 Helps to develop a detached relationship
to thoughts and feelings
 Shift from “impulsive reacting” to “skillful
Six Core Processes of ACT
 Acceptance
 Contact with the present moment
 Self-as-Context
 Values
 Committed Action
 Fusion
means getting caught up in our thoughts
and allowing them to dominate our behavior
 Rules
 Reasons
 Judgments
 Defusion
means separating or distancing from our
thoughts, letting them come and go, rather than
being caught up in them
 Noticing thoughts rather than being caught up in
 Letting thoughts come and go rather than holding on
to them
Getting to Defusion
 Begin
to notice your thoughts
 “So, what’s your mind telling you now?”
 “And what does your ‘thinking self ’ have to say about
 Next, look
at workability of your thoughts
 “So, is that a helpful thought? If you hold on tightly to it,
does it help you deal with the situation differently?”
 “If you let that thought tell you what to do, will it take you
in the direction of a rich, full, and meaningful life, or in the
direction of being stuck and suffering?”
 Notice
when you are fused or defused with your
 “So, right now, how caught up are you in that thought?”
Not the same as approval, tolerance, or even
liking something
Accept if and when doing so enables us to act on
our values
Is a process, not a technique
◦ Expand, make space
◦ Letting go of any urge to resist or avoid what is in
front of you at the present moment
 This may mean “sitting with” a craving to use
 Recognize that a craving is just that – a craving
◦ Show self-compassion
 “I’m not a bad person because I am craving the dope right now.”
Contact with Present Moment
in the here and now, fully conscious
of our experience (rather than being lost
in our thoughts and missing out on life)
Helps us perceive more accurately what is
 Whether to change or persist in current
 This
is hard for those of our clients who
have experienced trauma
Statements about:
◦ What we want to be doing with our life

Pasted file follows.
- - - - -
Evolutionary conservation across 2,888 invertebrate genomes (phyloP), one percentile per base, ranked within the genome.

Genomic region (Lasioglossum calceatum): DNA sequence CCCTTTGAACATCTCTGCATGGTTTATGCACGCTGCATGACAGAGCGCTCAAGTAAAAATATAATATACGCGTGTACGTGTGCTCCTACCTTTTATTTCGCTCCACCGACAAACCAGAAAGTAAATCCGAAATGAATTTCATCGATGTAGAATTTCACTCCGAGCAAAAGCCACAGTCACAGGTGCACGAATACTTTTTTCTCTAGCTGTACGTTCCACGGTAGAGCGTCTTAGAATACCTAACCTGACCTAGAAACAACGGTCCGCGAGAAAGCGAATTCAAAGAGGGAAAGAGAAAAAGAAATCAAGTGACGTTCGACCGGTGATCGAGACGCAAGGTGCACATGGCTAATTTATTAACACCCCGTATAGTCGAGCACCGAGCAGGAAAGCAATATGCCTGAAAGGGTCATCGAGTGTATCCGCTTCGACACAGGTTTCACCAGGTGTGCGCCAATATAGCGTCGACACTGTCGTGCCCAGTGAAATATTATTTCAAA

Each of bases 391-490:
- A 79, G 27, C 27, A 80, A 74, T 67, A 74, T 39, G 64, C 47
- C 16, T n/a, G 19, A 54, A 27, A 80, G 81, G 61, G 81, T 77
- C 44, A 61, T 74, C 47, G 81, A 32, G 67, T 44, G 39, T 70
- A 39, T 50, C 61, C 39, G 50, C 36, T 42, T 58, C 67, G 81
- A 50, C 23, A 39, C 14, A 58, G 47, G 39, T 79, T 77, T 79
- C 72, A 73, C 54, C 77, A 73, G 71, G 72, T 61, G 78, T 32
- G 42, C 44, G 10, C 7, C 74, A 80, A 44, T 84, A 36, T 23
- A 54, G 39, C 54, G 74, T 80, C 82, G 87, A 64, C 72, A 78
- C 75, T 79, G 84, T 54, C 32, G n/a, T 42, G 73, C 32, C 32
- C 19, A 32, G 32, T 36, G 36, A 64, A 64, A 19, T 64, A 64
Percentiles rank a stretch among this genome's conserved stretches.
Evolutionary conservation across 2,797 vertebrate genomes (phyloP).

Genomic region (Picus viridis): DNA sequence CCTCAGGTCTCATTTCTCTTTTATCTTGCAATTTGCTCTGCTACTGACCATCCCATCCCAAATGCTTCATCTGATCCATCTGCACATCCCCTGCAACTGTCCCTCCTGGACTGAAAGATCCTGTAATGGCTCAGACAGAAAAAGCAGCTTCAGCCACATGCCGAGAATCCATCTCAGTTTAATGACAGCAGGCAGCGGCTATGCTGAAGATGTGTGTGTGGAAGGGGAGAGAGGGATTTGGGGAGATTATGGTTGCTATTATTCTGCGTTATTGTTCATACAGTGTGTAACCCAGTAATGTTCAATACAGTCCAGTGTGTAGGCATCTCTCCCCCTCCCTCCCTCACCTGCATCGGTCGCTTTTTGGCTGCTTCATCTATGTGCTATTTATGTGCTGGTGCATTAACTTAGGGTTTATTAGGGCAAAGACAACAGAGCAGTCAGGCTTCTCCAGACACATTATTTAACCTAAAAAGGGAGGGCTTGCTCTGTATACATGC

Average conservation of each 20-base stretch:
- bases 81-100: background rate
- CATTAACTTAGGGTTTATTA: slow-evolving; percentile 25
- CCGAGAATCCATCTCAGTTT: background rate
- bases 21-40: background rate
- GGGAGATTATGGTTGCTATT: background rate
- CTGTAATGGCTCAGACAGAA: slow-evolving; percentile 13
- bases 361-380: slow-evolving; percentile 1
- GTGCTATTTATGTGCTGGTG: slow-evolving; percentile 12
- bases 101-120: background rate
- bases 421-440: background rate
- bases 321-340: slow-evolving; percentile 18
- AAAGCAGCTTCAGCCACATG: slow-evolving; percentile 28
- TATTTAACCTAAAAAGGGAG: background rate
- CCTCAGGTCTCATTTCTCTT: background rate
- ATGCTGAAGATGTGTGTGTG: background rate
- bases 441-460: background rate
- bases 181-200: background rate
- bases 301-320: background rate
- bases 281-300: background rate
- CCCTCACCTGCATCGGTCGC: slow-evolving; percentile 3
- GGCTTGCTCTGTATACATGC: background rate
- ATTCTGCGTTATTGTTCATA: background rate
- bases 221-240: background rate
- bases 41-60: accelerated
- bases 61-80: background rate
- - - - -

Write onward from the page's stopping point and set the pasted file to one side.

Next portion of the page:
◦ What we stand for
◦ How we want to act on an ongoing basis
Leading principles that guide and motivate us
 Our hearts deepest desires for the way we
want to be and act in the world
 Is success measured by achievement of
 Is success measured by living out our values?
Committed Action
Taking larger and larger steps of effective
action, guided and motivated by values
 Being flexible and adaptable
 Persist with or change behavior to better
coincide with one’s values
Steps to Committed Action
Choose a domain of life that is high
priority for change
 Identify the values to pursue this domain
 Develop goals, guided by these values
 Take action mindfully
From Suffering (Active Addiction) to
Vitality (Recovery)
Fusion with thoughts
 Experiential
 Unworkable actions
Being present
 Opening up
 Doing what matters
A perfect match? No, but a great fit.
Both are into-action programs
◦ We must create the life worth living
 Non-acceptance blocks us from doing this
Both focus on practice
Both are traditions that are a means to an
end: the end is a better life
 Both focus on commitment in the “here and
now,” not the future
◦ “In this very moment, am I engaged in right action?”
◦ “Do the next right thing”
‘Having spent the better part of my life trying
to either relive the past or experiencing the
future before it arrives, I have come to
believe that in between these two extremes is
◦ Author unknown
Helpful Websites
Wilson, K. G. (2012). The Wisdom to
Know the Difference: An Acceptance and
Commitment Therapy Workbook for
Overcoming Substance Abuse. Oakland,
CA: New Harbinger Publications.
 Harris, R. (2009). ACT Made Simple.
Oakland, CA: New Harbinger
 Harris, R. (2008). The Happiness Trap.
Boston: Trumpeter.